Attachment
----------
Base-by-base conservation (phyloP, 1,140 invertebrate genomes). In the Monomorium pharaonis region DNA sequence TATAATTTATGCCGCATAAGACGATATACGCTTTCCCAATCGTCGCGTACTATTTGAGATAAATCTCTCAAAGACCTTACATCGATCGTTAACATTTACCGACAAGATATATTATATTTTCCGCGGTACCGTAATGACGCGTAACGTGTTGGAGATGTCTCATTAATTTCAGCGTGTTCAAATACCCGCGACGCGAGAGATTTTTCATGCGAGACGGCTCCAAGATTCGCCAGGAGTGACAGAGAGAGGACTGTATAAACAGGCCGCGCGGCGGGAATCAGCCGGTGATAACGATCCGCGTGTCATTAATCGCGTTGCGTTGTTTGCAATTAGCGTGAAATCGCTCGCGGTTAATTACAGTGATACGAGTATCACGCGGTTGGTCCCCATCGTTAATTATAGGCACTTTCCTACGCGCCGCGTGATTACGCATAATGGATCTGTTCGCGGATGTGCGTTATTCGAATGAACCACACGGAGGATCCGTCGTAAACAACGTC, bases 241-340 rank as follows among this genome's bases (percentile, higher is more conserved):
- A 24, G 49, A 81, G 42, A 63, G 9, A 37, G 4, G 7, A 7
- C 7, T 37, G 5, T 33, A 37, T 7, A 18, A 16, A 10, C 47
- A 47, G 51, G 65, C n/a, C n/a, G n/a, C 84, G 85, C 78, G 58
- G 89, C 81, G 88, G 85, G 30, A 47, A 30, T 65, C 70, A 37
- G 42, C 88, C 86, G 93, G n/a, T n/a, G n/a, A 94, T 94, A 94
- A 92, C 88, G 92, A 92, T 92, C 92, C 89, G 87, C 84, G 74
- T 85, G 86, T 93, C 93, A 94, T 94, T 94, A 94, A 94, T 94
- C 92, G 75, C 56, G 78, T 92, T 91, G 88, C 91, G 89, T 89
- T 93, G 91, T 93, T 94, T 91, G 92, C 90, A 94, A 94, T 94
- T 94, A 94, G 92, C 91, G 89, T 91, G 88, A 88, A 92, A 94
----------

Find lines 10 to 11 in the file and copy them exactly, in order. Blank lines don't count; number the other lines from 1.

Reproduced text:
- T 93, G 91, T 93, T 94, T 91, G 92, C 90, A 94, A 94, T 94
- T 94, A 94, G 92, C 91, G 89, T 91, G 88, A 88, A 92, A 94